Oxford University Press's
Academic Insights for the Thinking World

  • Author: Edwin L. Battistella

W(h)ither the five-paragraph essay

I was surprised to learn from my students that many of them are still being taught to write the five-paragraph essay in high school. You know it: an introductory paragraph that begins with a hook and ends in a thesis statement.

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Where did the phrase “yeah no” come from?

I’ve noticed myself saying “yeah no.” The expression came up in a class one day, when I had asked students to bring in examples of language variation. One student suggested “yeah no” as an example of not-quite standard California English.

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How to do fact checking

The actor Cary Grant once said of acting that, “It takes 500 small details to add up to one favorable impression.” That’s true for writing as well—concrete details can paint a picture for a reader and establish credibility for a writer. Details can be tricky, however, and in the swirl of research and the dash of exposition, it is possible to get things wrong: dates, names, quotes, and facts.

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How to use the passive voice

Writing instructors and books often inveigh against the passive voice. My thrift-store copy of Strunk and White’s 1957 Element of Style says “Use the Active Voice,” explaining that it is “more direct and vigorous than the passive.” And George Orwell, in his 1946 essay on “Politics and the English Language,” scolds us to “Never use the passive where you can use the active.”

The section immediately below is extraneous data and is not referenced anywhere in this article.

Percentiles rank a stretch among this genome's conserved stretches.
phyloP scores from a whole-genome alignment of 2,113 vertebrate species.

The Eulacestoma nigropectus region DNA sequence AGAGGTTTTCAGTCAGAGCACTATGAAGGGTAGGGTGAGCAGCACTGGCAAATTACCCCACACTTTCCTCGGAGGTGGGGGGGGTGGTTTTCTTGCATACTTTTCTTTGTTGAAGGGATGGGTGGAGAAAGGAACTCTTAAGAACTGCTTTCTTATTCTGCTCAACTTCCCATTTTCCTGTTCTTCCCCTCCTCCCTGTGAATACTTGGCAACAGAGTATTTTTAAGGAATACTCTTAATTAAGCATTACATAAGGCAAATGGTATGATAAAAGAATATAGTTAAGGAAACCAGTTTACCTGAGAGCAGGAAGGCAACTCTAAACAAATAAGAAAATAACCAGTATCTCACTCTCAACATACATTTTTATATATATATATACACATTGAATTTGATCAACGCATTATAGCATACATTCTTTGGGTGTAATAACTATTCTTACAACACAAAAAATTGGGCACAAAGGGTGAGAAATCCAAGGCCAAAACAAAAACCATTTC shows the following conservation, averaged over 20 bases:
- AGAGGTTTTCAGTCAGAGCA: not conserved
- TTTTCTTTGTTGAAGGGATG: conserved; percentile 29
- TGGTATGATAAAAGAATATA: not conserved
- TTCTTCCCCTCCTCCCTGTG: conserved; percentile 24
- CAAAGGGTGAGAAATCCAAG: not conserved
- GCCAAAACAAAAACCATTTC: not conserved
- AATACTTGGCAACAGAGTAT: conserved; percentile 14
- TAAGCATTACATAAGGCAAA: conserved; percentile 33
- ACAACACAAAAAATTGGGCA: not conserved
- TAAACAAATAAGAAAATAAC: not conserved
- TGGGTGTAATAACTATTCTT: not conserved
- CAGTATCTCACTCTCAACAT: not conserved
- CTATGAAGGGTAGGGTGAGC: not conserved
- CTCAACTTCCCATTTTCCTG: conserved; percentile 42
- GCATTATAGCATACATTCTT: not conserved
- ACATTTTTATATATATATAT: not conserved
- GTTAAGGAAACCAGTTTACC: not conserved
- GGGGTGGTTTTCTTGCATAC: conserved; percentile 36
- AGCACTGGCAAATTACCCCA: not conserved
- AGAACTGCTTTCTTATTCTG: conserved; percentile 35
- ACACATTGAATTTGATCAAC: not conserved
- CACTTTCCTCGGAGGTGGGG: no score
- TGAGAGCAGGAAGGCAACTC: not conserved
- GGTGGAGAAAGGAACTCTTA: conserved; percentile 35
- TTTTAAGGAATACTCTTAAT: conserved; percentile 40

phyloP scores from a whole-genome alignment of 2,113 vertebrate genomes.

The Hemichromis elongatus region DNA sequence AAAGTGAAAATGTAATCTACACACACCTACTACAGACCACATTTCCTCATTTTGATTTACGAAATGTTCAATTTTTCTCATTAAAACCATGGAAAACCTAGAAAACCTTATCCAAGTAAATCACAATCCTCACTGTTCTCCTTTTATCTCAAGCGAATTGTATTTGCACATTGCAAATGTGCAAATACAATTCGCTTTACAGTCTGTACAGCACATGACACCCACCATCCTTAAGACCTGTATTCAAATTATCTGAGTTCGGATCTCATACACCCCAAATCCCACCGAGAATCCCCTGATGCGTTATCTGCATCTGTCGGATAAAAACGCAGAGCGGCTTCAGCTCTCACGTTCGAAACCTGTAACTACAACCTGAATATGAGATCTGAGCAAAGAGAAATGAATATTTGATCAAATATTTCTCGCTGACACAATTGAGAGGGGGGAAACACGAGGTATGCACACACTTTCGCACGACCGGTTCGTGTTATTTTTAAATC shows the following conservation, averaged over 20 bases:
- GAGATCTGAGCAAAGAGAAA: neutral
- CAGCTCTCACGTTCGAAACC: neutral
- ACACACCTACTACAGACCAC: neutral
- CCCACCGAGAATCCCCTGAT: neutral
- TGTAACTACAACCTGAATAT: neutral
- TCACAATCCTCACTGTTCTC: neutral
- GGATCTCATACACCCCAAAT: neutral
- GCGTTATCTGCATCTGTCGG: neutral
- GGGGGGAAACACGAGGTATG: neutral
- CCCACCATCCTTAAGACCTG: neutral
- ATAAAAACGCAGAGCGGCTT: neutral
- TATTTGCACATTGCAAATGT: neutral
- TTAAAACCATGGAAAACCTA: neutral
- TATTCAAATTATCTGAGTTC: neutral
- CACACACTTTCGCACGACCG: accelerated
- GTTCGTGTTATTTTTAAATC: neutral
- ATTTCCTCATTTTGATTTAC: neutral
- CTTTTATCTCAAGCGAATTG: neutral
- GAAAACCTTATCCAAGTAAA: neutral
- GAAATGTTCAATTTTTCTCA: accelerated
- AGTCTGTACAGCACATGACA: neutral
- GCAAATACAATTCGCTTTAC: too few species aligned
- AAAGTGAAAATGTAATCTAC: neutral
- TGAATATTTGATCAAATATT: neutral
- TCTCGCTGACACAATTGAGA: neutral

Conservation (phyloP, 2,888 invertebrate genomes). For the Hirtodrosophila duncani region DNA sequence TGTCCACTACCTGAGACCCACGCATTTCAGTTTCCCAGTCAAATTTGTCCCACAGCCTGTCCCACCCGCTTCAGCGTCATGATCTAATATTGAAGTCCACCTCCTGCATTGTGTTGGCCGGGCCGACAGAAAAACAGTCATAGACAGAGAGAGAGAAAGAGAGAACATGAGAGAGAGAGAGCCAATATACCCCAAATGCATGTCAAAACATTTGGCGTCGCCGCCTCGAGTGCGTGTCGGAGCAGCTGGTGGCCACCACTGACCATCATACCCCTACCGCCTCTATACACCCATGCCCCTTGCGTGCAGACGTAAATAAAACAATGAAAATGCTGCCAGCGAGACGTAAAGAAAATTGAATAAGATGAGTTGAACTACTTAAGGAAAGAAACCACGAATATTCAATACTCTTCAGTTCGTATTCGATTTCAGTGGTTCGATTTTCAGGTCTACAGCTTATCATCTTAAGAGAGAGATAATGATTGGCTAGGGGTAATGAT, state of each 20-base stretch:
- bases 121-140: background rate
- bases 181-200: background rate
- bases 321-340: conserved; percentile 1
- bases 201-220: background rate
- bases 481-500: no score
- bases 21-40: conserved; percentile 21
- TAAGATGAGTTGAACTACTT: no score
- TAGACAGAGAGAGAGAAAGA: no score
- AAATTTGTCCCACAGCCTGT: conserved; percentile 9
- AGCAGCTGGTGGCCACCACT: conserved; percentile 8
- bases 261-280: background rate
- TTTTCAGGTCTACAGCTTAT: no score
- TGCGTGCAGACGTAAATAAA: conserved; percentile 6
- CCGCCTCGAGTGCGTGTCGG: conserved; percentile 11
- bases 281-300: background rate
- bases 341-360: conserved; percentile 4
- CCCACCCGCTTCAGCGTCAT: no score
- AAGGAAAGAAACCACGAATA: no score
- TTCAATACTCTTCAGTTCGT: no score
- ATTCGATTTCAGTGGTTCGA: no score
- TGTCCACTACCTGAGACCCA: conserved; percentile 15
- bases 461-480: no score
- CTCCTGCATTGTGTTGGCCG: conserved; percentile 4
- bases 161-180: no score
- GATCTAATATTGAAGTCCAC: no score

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The secrets of newspaper names

A few years ago, two colleagues of mine traveled around the country documenting what was going on in the newspaper industry, talking to editors, reporters, and publishers in all 50 states. Reading their book, Practicing Journalism: The Power and Purpose of the Fourth Estate, I was struck by the great passion of journalists and their commitment to public service.

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A fresh look at clichés

Recently a friend gave me a copy of It’s Been Said Before: A Guide to the Use and Abuse of Clichés by lexicographer Orin Hargraves. I was intrigued to read it because I had been wondering about clichés for some time.

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Is there a comma after BUT?

According to editors and grammarians, there is no comma after the word but at the beginning of a sentence. But it is something I see a lot in sentences like “But, there were too many of them to count” or “But, we were afraid the situation would get worse.”

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Hamburger semantics

The students in my class were arguing a question of semantics: is a hamburger a sandwich? One student noted that the menu designer at the restaurant where she worked couldn’t decide if a Chicken Burger should be listed under Hamburgers or Sandwiches.

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Where to put hyphens

After reading a draft of something by a colleague, I asked her how she decides when to use hyphens. She responded tartly: “Hyphens. You mean like in well-spoken, or half-assed? I’m not sure. I don’t care for them.” Personally, I’m a big fan of hyphens and sarcasm won’t deter me. Personally, I’m a big fan of hyphens and sarcasm won’t deter me.